Finding Power Sources in Emergency Situations

Photo by Luisus Rasilvi

In an emergency situation, access to a reliable power source is incredibly important. We never know when something is going to go wrong, and so we have to be prepared for any situation. Modern generators and power sources come in a variety of different models, and each one has some benefits and drawbacks for different situations.

I began writing this article a while before the terrible earthquake and tsunami struck Japan, and at the time it was simply intended to be a simple discourse on the types of generators and inverters available for those “what if” situations. Now, though, with the massive crisis in Japan, suddenly the effects of natural disasters on us are startlingly real. We don’t like to think about it, but the absolute worst case scenario could happen to us any day, and we should take steps to protect our homes and family.

There are literally millions of people in Japan that don’t have any power right now. I’m not going to make any sort of claim that their own personal power supplies would have been an option because, frankly, they weren’t. I lived in Japan for two years and when you live in an apartment that has a kitchen, a bathroom, and one space that serves as living room and bedroom depending on whether your beds are in the closet or on the floor, there’s not a lot of room to store a personal power source.

Sometimes the situation may be so bad that it is completely beyond our control. However, now I live in the West and we are always being warned of the next earthquake. It would be foolish if we didn’t do everything possible to prepare for unforeseen events.

Portable Generators

A portable generator is usually the most economical way to get temporary power during an outage. They are often much more affordable than the other options on the market, and they are often implemented in many different situations. If you need to take your power source to a new location, this model is your best option, and as long as it can produce over 4,000 Watts it should be able to power most of your household items.

There are a few drawbacks to a portable generator, though. For example, they are not suited for an extended power outage. First of all, they don’t have a very large fuel tank, and you may have to refill it several times throughout the day to keep it running. Second, if there has been a major disaster, chances are the gas stations will be closed or inoperable as well, so you may not have access to more fuel when you need it. Still, there is something to be said for convenience and portability.

Stationary (Standby) Generators

A stationary generator isn’t going anywhere. It stays in place where that it can receive fuel from an external source like a natural gas line. It is easy to use, and easy to maintain, and it will start at the push of a button or, in some cases, automatically when it sense the utility power has cut off or dropped to an unacceptable level.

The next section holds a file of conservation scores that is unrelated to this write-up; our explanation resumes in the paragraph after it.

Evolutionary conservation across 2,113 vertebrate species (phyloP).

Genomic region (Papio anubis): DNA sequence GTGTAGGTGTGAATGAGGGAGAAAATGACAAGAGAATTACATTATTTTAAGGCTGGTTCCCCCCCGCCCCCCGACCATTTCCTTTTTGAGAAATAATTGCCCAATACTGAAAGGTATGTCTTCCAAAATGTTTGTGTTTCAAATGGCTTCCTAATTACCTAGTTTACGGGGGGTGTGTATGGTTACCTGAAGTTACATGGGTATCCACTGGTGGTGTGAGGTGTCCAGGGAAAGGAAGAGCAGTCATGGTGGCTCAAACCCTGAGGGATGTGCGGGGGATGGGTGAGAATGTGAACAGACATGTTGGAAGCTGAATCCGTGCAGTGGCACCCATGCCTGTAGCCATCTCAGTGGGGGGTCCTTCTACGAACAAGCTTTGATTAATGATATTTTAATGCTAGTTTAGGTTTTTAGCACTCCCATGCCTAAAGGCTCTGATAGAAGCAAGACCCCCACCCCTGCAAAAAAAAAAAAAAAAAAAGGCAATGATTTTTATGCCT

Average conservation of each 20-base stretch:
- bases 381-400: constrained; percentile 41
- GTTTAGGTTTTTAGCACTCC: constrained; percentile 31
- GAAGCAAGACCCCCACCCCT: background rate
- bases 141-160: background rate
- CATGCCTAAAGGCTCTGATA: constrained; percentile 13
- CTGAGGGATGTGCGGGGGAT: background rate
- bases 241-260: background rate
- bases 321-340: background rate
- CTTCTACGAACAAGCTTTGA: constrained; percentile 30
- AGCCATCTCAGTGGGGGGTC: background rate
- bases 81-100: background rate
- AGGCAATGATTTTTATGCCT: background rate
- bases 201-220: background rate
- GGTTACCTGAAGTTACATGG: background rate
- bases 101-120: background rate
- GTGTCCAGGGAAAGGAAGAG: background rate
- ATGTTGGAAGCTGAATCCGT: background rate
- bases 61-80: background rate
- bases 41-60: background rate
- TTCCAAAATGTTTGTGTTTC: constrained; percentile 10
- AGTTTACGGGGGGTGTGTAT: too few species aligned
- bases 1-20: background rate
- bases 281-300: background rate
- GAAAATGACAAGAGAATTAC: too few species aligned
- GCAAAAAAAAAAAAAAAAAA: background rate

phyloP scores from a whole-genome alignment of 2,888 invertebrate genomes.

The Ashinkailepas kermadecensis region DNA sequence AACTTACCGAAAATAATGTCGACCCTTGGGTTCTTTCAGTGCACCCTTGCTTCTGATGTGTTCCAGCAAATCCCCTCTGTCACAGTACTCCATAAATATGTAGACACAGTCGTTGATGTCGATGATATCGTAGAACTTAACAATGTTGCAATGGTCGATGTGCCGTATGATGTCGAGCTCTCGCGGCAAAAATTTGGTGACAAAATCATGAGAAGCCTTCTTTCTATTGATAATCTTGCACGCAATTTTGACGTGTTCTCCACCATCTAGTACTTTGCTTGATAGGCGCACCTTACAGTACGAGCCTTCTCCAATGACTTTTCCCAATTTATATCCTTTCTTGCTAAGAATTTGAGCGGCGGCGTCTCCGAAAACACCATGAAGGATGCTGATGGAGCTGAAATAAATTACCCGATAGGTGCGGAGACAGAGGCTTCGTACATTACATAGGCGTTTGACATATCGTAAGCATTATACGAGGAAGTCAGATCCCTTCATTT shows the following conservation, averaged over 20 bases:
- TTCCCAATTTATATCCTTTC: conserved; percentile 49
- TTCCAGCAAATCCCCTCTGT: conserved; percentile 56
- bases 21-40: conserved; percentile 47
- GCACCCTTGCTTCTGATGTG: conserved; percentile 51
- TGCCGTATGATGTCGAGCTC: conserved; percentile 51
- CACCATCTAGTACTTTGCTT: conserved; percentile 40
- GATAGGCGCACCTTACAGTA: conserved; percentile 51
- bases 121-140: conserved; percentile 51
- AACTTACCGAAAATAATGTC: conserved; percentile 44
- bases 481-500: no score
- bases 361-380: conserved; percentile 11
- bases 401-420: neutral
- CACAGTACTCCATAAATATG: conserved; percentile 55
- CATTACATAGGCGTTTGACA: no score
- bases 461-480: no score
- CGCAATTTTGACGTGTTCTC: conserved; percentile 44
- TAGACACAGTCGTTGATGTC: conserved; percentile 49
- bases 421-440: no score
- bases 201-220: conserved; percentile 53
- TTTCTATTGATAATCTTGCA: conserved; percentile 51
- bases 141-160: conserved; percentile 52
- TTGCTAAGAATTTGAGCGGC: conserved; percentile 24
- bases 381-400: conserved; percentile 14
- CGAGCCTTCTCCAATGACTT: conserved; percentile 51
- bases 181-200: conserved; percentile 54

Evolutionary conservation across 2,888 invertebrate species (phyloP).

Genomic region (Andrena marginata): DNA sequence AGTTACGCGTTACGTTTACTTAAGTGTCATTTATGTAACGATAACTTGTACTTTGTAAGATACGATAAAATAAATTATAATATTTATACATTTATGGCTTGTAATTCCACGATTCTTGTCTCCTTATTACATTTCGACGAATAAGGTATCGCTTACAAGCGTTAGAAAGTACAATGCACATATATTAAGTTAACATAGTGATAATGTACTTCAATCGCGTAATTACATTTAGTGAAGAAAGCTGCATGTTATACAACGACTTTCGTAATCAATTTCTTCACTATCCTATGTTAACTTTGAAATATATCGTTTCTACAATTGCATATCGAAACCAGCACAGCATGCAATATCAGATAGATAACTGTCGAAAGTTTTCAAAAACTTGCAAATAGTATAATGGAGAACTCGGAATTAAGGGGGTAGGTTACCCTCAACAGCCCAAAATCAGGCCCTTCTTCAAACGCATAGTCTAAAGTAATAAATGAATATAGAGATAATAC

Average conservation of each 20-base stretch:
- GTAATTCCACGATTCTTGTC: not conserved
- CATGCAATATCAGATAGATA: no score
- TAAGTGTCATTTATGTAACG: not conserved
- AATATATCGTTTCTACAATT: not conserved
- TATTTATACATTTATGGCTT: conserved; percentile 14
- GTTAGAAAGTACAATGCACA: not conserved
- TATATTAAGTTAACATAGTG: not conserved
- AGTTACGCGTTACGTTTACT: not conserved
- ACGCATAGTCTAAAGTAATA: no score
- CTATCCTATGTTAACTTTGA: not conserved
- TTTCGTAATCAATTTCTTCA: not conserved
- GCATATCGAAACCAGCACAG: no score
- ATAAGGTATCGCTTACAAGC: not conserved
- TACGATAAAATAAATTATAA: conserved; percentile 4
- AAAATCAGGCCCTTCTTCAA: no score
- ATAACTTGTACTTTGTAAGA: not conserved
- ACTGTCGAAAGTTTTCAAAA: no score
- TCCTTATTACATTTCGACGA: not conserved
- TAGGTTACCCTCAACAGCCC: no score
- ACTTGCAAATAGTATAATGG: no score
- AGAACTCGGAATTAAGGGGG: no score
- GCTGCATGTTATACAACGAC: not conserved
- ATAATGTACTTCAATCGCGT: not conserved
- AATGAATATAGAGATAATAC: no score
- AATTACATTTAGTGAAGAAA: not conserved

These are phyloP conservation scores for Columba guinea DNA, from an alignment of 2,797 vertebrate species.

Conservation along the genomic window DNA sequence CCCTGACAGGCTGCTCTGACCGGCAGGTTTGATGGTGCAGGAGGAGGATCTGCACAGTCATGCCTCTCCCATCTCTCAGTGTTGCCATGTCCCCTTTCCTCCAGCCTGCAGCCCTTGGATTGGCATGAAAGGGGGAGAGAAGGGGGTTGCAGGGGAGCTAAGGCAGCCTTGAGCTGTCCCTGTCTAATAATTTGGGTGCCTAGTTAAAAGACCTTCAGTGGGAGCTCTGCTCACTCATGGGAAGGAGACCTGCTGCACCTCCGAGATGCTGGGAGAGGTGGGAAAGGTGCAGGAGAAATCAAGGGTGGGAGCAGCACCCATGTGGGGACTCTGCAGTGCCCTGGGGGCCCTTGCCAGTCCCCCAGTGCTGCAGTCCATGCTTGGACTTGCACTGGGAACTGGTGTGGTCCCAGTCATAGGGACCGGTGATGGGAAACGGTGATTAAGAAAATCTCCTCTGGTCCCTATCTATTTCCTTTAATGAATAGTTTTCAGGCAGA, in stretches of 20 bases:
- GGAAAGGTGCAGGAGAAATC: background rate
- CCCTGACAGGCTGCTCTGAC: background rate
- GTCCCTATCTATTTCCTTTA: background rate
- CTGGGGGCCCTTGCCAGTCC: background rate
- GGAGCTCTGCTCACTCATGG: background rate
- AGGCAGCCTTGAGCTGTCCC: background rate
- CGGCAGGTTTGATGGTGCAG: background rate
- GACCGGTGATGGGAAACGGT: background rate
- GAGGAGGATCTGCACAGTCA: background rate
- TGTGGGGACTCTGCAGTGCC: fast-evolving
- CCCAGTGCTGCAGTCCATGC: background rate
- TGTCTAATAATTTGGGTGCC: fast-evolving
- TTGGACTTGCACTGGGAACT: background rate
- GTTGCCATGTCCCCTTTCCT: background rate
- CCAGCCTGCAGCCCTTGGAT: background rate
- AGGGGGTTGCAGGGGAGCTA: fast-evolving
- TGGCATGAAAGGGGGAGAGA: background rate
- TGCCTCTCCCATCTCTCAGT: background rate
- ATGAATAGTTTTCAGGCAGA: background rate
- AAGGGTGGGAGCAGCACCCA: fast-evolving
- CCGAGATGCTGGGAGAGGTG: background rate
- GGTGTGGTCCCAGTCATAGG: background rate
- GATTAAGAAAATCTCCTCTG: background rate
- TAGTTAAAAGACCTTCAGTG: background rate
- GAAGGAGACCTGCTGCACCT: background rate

These generators can run for extended periods, and they can easily power the appliances and emergency devices in your home. If you are going to run it for days at a time, though, you may need to shut it down occasionally to check the engine and change the oil. And if there is no fuel line that your generator can use, it is possible to install a large propane tank that can hold large fuel reserves almost indefinitely (which may even be better in case the city’s fuel line is somehow compromised).

Battery Backups and Renewable Power Sources

Image: Suat Eman /<

Solar and wind power are good alternatives for people who want to start reducing their dependence on power from the utility grid even before something bad happens. These systems can give users access to renewable energy at certain times (when the sun is out or the wind is blowing), but the amount of power they can provide beyond those times is dependent on the size of the battery backup. These systems can only store so much power for so long, and then it will need to be recharged.

When you draw power from the batteries it will be in DC current, which is not compatible with most of the appliances and machines in your home. So if you are relying on any kind of battery backup system you will also need the right inverter and high quality inverter cables to connect them to your appliances or emergency devices.

Maintenance and Preparation

Whatever generator or power source you eventually use, it is extremely important to maintain your system and keep it in top condition. You never know when a disaster could strike, or when you will need access to a power supply. Sometimes you will have some notice, but even that may not be sufficient if you aren’t prepared. After the tsunami struck Japan, for example, a warning went out to the people on the west coast of the United States to prepare for their own possible disaster. It didn’t hit, but even with that warning there wouldn’t have been enough time to completely develop and implement an emergency plan that would take care of all your needs. Not unless you already had access to the proper resources.

Take the time to plan for emergency situations. If you do purchase a generator of some kind always make sure that it has plenty of fuel and that the inverter is dry and in working shape. Regularly check up on your system and perform routine maintenance. The middle of a disaster is the wrong time to learn that there’s a short in one of the wires.

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